3

Can someone please explain this situation to me?

I do an aptitude search and I get the following output:

i package  ...
p package:i386 ...

When I start up synaptic I see package but not package:i386

Also can someone clarify what the p and I stand for?

5

The i and p mean that the package is either installed or is a package that's available to be installed.

For example

$ aptitude search aptitude
i   aptitude              - terminal-based package manager
p   aptitude:i386         - terminal-based package manager
i A aptitude-common       - architecture indepedent files for the aptitude package manager
p   aptitude-dbg          - Debug symbols for the aptitude package manager
p   aptitude-dbg:i386     - Debug symbols for the aptitude package manager
v   aptitude-doc          -

man page

From man aptitude:

Unless you pass the -F option, the output of aptitude search will look something like this:

output

 i   apt                             - Advanced front-end for dpkg
 pi  apt-build                       - frontend to apt to build, optimize and in 
 cp  apt-file                        - APT package searching utility -- command-
 ihA raptor-utils                    - Raptor RDF Parser utilities

description

Each search result is listed on a separate line. The first character of each line indicates the current state of the package: the most common states are p, meaning that no trace of the package exists on the system, c, meaning that the package was deleted but its configuration files remain on the system, i, meaning that the package is installed, and v, meaning that the package is virtual. The second character indicates the stored action (if any; otherwise a blank space is displayed) to be performed on the package, with the most common actions being i, meaning that the package will be installed, d, meaning that the package will be deleted, and p, meaning that the package and its configuration files will be removed. If the third character is A, the package was automatically installed.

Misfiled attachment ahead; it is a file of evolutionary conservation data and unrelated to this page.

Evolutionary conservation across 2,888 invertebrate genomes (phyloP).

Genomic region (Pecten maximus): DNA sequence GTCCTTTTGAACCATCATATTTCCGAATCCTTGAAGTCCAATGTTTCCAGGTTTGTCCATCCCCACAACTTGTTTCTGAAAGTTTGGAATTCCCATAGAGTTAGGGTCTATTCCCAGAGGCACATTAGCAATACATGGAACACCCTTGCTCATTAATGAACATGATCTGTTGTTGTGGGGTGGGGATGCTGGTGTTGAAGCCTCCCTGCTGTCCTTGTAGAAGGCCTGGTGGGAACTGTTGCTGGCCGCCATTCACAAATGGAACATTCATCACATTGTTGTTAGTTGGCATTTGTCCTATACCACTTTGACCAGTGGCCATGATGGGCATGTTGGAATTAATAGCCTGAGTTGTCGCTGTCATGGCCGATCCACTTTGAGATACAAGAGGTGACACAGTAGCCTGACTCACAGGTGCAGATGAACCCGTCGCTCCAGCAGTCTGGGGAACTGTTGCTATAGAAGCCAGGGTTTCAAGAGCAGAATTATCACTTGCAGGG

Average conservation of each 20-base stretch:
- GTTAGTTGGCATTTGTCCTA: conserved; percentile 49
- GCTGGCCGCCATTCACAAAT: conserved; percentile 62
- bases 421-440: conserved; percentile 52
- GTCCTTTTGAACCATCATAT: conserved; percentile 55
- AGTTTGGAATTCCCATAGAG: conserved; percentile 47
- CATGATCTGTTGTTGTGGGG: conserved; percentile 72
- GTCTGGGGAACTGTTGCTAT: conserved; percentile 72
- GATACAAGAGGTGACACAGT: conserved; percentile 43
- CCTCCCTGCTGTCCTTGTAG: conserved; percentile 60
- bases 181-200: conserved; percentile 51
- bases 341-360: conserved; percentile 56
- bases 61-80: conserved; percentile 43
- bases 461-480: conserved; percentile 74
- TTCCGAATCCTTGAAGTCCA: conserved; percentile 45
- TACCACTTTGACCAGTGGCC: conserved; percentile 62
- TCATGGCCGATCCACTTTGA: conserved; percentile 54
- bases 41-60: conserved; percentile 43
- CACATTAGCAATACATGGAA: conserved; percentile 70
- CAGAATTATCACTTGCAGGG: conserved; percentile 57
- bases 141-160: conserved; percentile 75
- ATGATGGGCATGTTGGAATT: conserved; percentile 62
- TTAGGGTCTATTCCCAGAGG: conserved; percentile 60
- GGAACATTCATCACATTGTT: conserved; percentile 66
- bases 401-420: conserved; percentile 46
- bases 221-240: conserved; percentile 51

References

0

You have an amd64 system with multiarch support.

Packages with no architecture indication are either for your native architecture (i.e. here amd64) or architecture-independent. Packages for another architecture have :ARCHNAME appended to them in the Aptitude output, e.g. :i386 for a 32-bit package on an x86 (PC) system.

You're seeing a lot of i package (package for the native architecture is installed) and p package:i386 (package for the architecture i386 is not installed — it is purged) because on a typical system, few non-native packages are installed. For the most part, non-native packages are used to provide libraries for third-party programs.

Synaptic isn't showing the non-native packages. This may be an old bug or a new configuration option — I don't know as I'm not familiar enough with Synaptic.

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